Yesterday an MLO (Medium Large Owl) emerged fresh from the kiln, all mute greens and golds, looking wind-blown and content. I’d built this owl outside on the back porch, in a plein-air studio annex location during our in-between-not-too-hot-not-too-cold season, and I put it back outside to save indoor shelf space. Anything on the porch is considered Part of the Field by the local wildlife: the raccoons drink from the water bucket on my work table, the finches and doves and cactus wrens forage around it, and Hoover the hand-tamed African Collared Dove, perched on it, hoo-ing, as he had all through the construction process.
<< Hoover on MLO (all photos A.Shock, click to embiggen)
For him, landing on the clay owl’s head to cock his seed-beady eye at me and beg for safflower and peanuts is no different from landing on a branch or a chair-back to seed-schnorr.
Still, Good Feathery Detail is its own virtue — this plastic Snowy Owl purchased here in Phoenix (and fully 100% guaranteed to be totally unrecognizable as a threat to desert birds) became ours simply on the strength of its shapely molding and piercing yellow eyes. It stands impotently in our herb garden perfectly disregarded by greens-pecking quail hens and greedy-cheeked rock squirrels. Still, despite slightly opaque corneas (UV causes cataracts, you know!), you can tell from its expression that it takes its job very seriously. And in fact, we never have had even one lemming in the garden yet.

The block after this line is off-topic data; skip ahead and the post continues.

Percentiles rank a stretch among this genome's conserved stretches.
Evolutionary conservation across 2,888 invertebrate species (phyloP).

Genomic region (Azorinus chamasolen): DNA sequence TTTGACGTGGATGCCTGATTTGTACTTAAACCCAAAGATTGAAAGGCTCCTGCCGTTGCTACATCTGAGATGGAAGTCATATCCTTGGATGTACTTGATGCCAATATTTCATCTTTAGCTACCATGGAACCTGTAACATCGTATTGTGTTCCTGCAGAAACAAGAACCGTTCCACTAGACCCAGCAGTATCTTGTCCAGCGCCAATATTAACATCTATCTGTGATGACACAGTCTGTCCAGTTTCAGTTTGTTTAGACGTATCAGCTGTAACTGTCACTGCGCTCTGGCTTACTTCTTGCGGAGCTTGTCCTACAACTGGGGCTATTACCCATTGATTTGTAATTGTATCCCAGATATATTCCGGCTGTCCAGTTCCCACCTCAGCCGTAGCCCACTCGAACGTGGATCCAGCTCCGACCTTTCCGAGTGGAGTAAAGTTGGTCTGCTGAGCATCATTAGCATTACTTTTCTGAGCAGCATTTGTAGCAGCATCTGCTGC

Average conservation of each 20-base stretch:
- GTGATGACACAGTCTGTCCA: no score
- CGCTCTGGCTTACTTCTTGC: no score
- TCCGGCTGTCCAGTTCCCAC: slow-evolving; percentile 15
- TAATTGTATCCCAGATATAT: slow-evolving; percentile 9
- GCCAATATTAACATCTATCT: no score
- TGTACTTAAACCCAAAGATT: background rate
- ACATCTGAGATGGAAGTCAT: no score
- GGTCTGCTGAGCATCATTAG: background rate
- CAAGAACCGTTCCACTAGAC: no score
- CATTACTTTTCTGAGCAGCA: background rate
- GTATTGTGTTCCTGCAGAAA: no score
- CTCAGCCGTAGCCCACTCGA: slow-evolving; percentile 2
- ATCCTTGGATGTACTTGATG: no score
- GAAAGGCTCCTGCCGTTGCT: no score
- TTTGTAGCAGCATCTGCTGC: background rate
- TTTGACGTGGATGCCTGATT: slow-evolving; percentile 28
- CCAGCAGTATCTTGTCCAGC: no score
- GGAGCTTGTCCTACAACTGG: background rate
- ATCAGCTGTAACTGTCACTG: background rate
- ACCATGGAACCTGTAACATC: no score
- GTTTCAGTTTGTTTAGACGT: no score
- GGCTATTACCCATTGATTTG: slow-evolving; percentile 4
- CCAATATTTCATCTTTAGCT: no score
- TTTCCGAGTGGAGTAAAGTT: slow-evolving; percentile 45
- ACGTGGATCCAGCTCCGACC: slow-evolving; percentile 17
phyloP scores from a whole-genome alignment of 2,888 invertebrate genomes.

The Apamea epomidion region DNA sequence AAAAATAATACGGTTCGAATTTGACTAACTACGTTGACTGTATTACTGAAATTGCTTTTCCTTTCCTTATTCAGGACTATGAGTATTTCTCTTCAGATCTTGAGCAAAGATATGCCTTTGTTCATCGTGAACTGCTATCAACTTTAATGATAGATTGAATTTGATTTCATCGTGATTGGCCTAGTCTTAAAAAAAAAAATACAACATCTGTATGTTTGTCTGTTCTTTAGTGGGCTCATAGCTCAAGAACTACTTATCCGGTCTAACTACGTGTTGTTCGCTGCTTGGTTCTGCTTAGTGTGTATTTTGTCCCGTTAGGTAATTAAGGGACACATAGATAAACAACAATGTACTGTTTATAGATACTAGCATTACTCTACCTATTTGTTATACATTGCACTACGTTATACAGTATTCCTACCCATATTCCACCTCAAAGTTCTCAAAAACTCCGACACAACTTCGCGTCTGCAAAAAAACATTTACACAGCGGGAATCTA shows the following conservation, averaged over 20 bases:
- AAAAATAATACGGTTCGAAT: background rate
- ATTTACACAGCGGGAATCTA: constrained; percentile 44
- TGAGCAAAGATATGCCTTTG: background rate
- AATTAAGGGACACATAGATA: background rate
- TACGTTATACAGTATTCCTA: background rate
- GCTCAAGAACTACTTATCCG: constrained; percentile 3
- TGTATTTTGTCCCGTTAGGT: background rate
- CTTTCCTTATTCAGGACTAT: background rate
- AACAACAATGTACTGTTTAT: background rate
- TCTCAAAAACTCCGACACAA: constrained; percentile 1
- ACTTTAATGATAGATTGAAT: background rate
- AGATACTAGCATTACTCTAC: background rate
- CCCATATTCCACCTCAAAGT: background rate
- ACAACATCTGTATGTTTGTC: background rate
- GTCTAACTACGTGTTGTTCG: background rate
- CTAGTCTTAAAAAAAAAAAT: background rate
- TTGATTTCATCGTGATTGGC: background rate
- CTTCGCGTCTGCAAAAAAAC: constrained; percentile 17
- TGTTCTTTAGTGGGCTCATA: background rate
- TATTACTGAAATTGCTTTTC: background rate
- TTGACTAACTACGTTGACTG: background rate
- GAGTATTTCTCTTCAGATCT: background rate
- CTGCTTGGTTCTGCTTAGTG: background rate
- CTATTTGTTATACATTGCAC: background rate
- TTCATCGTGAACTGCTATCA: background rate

By the way, the Medium Large “Windblown” Owl (18″, top photo) will be available (without dove) at the Three Star Owl booth at the Verde Valley Birding and Nature Festival at the end of the month. It’s hand-built, glazed stoneware, one of a kind, and perfectly suited to deter pests (or not) in your garden or outside living space. (The cheap plastic snowy owl effigy is not for sale, sorry; we fear too greatly potential inroads of the arctic vole here in Phoenix. You can’t be too vigilant when it comes to inroads, or so our governor tells us.)